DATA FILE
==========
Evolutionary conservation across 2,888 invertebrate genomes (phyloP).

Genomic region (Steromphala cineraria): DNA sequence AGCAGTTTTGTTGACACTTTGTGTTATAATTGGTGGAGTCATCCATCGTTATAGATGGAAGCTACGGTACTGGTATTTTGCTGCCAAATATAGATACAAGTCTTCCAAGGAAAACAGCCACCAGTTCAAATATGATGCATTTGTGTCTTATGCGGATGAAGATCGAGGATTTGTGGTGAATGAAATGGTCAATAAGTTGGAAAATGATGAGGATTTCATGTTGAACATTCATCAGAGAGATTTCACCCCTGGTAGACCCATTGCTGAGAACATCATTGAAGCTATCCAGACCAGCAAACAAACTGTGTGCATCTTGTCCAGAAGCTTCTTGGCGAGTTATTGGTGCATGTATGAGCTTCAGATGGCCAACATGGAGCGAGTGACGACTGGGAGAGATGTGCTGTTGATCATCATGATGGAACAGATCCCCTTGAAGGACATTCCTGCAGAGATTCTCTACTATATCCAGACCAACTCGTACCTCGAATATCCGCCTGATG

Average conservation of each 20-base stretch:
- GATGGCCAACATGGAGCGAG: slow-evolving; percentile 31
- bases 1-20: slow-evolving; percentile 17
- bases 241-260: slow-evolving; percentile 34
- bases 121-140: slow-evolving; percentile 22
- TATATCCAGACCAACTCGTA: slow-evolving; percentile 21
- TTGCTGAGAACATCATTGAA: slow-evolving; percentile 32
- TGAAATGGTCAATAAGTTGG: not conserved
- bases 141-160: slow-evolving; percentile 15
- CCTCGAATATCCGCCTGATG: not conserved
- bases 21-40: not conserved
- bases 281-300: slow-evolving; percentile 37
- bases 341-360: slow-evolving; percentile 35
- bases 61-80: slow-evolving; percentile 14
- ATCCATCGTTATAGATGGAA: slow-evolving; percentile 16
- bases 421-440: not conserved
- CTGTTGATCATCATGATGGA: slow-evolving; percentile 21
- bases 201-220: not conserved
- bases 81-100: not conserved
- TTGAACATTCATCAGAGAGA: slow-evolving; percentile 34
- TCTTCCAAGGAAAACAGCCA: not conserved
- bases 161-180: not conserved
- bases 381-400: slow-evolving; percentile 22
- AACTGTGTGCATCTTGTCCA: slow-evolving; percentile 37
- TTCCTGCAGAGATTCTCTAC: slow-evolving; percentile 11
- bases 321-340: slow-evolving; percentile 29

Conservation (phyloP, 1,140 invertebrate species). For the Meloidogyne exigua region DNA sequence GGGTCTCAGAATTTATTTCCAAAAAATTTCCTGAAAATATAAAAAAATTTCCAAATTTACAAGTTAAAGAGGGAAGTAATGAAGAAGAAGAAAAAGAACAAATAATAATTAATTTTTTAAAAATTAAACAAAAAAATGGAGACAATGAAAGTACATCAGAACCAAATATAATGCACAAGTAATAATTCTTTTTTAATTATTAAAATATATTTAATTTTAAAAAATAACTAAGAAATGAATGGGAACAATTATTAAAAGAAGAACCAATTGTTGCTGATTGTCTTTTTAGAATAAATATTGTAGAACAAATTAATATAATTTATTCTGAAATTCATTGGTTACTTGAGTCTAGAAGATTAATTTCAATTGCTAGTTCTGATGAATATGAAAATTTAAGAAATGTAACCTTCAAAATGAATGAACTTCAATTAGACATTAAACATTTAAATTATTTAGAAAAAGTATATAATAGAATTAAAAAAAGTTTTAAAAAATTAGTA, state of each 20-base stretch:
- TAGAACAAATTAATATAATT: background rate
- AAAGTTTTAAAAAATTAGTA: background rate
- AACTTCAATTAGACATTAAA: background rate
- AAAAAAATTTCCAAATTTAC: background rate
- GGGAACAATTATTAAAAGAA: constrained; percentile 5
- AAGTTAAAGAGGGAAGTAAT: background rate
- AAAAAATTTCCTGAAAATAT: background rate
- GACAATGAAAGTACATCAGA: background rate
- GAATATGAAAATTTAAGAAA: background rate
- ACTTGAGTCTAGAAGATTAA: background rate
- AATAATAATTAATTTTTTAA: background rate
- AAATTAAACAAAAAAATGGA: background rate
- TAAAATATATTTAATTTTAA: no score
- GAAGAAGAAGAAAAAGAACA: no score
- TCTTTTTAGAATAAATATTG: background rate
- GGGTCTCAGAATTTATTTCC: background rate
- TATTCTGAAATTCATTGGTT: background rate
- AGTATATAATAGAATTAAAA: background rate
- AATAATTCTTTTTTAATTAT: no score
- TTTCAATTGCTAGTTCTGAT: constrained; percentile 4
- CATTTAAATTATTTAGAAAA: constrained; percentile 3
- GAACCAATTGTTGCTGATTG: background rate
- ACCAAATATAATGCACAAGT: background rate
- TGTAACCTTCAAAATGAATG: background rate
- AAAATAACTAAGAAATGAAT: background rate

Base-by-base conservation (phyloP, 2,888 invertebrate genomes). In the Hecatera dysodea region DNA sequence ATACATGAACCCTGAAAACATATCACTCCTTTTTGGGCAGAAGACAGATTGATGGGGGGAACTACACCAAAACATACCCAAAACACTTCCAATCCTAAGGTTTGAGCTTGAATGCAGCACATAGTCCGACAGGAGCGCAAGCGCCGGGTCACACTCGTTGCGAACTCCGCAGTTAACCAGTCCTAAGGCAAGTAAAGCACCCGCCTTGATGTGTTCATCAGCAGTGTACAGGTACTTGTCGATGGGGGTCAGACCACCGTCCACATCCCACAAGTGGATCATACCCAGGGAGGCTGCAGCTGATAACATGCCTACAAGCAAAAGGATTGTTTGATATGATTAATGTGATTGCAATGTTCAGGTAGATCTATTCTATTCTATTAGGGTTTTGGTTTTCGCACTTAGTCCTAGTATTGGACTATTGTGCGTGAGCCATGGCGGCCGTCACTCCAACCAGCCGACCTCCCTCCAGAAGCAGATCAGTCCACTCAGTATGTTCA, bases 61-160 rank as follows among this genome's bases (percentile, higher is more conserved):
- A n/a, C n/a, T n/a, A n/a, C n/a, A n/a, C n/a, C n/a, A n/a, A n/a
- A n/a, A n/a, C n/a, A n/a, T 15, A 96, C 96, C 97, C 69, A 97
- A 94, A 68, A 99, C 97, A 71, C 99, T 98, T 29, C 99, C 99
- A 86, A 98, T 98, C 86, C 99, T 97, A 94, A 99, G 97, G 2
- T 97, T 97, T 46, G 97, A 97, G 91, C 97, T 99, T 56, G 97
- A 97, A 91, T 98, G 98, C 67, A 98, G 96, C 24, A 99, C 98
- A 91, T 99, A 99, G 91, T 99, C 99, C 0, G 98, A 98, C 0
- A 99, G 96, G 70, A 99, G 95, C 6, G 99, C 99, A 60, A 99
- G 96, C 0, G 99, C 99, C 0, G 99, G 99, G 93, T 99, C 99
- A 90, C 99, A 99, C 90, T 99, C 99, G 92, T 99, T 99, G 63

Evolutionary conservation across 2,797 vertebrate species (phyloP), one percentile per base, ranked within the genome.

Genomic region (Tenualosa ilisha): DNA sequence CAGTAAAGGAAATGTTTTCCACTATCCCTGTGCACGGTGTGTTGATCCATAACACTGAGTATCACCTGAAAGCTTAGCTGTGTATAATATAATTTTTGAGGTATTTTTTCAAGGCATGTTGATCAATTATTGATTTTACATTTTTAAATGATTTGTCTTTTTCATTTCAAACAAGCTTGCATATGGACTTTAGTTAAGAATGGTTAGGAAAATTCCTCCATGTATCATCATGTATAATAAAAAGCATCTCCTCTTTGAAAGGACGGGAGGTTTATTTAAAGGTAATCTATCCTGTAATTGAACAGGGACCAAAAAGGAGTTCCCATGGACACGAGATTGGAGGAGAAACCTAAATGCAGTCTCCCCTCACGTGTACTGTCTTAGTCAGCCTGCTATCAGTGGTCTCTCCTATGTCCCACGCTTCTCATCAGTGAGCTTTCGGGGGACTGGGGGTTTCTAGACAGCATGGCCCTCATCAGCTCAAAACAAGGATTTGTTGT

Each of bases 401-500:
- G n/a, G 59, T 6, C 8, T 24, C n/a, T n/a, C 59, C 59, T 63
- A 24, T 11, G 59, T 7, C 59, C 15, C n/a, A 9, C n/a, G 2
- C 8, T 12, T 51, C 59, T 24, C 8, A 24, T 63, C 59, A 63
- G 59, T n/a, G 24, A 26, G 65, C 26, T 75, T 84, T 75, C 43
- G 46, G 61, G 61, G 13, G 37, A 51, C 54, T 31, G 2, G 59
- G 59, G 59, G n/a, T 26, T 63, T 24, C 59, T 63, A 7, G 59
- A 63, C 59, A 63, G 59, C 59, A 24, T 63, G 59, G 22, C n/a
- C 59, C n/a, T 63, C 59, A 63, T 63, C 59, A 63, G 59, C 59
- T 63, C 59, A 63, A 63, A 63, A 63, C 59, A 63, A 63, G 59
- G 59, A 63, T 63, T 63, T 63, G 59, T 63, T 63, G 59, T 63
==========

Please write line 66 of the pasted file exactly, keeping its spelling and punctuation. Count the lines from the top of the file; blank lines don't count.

Evolutionary conservation across 2,797 vertebrate species (phyloP), one percentile per base, ranked within the genome.